|"Buy Indians' tickets or I'll drain the blood from your body ah ha ha."|
But instead of being chased by Frankenstein’s monster or The Mummy in the style of the cowardly comedic duo, Indians fans seem to be chased away from Progressive Field by their own doubts and stubbornness (OK, that's a stretch…a subtly amusing stretch, but a stretch nonetheless.)
As AP reporter Tom Withers noted, Tuesday night’s Rays-Indians game drew the third smallest crowd (13,551) in the majors for the day. Only Dodgers-Pirates (13,497) and Mariners-Orioles (11,485) saw fewer buttocks in the seats. However, the other home teams in this scenario (Pirates and Orioles) are wallowing in mediocrity while the Indians, as of this writing, at least, have the best record in MLB.
Now, determining reasons why people are staying away from Cleveland baseball has been penned into meaninglessness by media outlets including this very blog. I’m here to figure out when people are going to start actually showing up at the stadium assuming the Indians can compete near their current robust pace. Is there some theoretical tipping point where fans will throw caution and fear to the wind and proclaim, "I'm all in?"
If the Indians are winning, I’m guessing the fans around here will hip to it around July 4. I’m hoping for earlier, of course, but I’d bet as of today there are still lots of folks looking warily to the skies for that other shoe to drop. That’s just how we do it. “Perfect paranoia equals perfect awareness” is the Cleveland fan’s mantra.
But another seven winning weeks in an interminably long baseball season should be enough to entice most fans from their fallout shelters of negativity and entrench the realization that these Indians are “for real.”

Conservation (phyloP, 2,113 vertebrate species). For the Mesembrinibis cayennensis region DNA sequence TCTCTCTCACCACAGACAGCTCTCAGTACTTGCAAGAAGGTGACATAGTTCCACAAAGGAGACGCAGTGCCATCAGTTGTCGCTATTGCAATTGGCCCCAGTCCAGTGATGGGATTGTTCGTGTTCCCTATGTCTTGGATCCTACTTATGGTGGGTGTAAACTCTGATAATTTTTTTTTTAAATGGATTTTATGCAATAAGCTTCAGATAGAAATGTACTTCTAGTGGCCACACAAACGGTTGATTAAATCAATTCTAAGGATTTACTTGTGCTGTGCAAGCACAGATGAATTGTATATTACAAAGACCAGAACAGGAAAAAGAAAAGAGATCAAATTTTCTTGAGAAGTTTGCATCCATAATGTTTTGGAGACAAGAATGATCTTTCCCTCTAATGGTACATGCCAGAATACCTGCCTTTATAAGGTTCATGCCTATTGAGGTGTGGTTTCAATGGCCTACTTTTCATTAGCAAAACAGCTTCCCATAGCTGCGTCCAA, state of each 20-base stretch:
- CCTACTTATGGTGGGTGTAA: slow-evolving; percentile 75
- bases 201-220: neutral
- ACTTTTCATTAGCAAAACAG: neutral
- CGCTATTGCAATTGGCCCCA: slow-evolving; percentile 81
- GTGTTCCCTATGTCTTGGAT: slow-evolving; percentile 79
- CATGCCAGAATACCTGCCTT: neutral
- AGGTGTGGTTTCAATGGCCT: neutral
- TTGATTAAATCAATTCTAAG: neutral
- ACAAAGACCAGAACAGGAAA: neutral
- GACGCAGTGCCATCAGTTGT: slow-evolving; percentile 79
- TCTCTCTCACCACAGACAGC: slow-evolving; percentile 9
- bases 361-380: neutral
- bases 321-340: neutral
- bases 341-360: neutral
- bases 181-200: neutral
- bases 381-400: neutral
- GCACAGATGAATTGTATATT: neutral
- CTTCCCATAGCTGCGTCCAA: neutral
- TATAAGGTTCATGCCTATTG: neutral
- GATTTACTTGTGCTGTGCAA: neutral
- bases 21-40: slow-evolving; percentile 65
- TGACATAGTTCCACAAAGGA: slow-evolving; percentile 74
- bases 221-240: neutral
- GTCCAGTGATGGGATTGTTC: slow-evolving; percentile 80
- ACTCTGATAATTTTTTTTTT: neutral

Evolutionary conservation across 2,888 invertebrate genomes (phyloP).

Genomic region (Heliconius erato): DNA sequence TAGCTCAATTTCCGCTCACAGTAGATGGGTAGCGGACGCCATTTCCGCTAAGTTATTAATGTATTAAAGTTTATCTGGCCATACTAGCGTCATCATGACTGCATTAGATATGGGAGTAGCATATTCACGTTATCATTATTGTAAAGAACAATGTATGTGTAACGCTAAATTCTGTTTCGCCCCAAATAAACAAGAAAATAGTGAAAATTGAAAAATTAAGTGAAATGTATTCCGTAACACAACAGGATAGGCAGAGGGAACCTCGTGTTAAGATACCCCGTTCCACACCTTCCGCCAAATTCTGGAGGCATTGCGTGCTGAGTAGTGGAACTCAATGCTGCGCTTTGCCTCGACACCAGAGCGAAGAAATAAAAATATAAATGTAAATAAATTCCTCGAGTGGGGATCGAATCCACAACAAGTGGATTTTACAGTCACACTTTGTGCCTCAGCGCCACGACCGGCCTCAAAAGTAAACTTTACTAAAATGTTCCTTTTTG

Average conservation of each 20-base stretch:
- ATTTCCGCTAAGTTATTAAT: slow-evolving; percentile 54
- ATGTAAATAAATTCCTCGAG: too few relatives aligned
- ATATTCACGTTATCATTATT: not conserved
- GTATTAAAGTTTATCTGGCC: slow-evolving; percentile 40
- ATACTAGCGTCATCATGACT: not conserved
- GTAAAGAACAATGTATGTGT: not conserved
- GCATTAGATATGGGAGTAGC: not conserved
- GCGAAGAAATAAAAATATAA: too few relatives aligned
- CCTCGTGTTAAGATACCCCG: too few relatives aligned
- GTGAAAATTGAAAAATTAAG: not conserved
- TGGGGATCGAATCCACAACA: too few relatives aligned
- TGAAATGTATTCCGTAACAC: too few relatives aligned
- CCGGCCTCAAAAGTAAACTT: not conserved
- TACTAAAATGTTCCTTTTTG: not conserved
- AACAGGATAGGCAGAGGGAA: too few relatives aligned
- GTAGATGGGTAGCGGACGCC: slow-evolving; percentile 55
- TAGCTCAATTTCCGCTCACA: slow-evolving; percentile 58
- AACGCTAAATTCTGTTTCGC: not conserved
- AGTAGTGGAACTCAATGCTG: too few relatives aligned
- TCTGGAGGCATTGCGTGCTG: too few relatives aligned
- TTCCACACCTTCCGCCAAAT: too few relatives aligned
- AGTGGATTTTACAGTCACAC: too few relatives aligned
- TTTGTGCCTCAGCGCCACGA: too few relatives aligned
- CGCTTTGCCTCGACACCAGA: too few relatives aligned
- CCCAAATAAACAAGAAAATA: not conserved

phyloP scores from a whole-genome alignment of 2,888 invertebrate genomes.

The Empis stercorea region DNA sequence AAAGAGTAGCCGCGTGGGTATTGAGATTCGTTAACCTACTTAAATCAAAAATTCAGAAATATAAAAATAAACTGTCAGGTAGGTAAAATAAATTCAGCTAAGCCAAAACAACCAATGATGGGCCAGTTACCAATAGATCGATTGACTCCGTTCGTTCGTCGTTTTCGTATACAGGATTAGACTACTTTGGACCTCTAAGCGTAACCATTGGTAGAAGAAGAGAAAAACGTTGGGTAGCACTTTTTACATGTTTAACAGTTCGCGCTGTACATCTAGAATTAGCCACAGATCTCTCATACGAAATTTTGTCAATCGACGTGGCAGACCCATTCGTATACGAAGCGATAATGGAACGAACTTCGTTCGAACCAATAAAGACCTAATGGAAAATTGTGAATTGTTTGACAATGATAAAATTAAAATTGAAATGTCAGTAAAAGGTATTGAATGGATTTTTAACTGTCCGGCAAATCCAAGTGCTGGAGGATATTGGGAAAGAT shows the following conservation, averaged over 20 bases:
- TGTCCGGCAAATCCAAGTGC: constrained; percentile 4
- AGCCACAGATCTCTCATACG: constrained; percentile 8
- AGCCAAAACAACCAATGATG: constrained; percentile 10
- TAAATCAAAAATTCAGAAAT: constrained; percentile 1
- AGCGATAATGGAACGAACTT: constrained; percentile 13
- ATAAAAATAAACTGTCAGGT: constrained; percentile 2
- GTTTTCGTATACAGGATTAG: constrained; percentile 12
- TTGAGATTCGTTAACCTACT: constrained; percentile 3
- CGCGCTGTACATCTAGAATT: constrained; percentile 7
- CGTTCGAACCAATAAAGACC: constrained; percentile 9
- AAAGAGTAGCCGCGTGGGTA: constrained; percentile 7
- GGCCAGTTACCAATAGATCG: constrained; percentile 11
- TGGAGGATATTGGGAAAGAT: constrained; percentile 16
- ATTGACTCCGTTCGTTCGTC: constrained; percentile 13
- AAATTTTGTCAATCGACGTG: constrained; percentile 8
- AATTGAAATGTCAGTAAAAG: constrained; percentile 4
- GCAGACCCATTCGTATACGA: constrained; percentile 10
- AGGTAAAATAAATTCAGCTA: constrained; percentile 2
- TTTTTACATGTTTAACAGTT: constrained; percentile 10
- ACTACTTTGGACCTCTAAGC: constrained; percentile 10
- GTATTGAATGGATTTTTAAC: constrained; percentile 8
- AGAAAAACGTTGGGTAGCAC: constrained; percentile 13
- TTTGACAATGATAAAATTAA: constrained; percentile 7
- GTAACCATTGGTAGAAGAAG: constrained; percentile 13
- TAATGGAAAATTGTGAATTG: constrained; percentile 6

The Tribe may also benefit from a “perfect storm” scenario similar to what led to 455 straight sellouts in the ‘90s. Back then, the Cavaliers were coasting on their Fratello-era 40-win treadmill of despair while the Browns were playing in Baltimore. The Indians, meanwhile, had opened a fancy new stadium with a crop of exciting young players. Mix that concoction with a bushel of wins and BLAMMO- you had the hottest ticket in town.
Things are not the same today, of course. The economy is in far worse shape in 2011 than it was in the mid-90s, for one. Still, our stadium remains gorgeous, and by Independence Day you may have not just one, but two professional sports in the midst of an interest-sapping lockout. Mix that concoction with a bushel of Tribe wins and BLAMMO- you’ve got the hottest ticket in town, again.
Pardon me for busting out with the Pollyannaish notions of a sold out Progressive Field and an Indians team playing at a .680 clip in July. I just wonder if it will take that long for Cleveland to recognize greatness.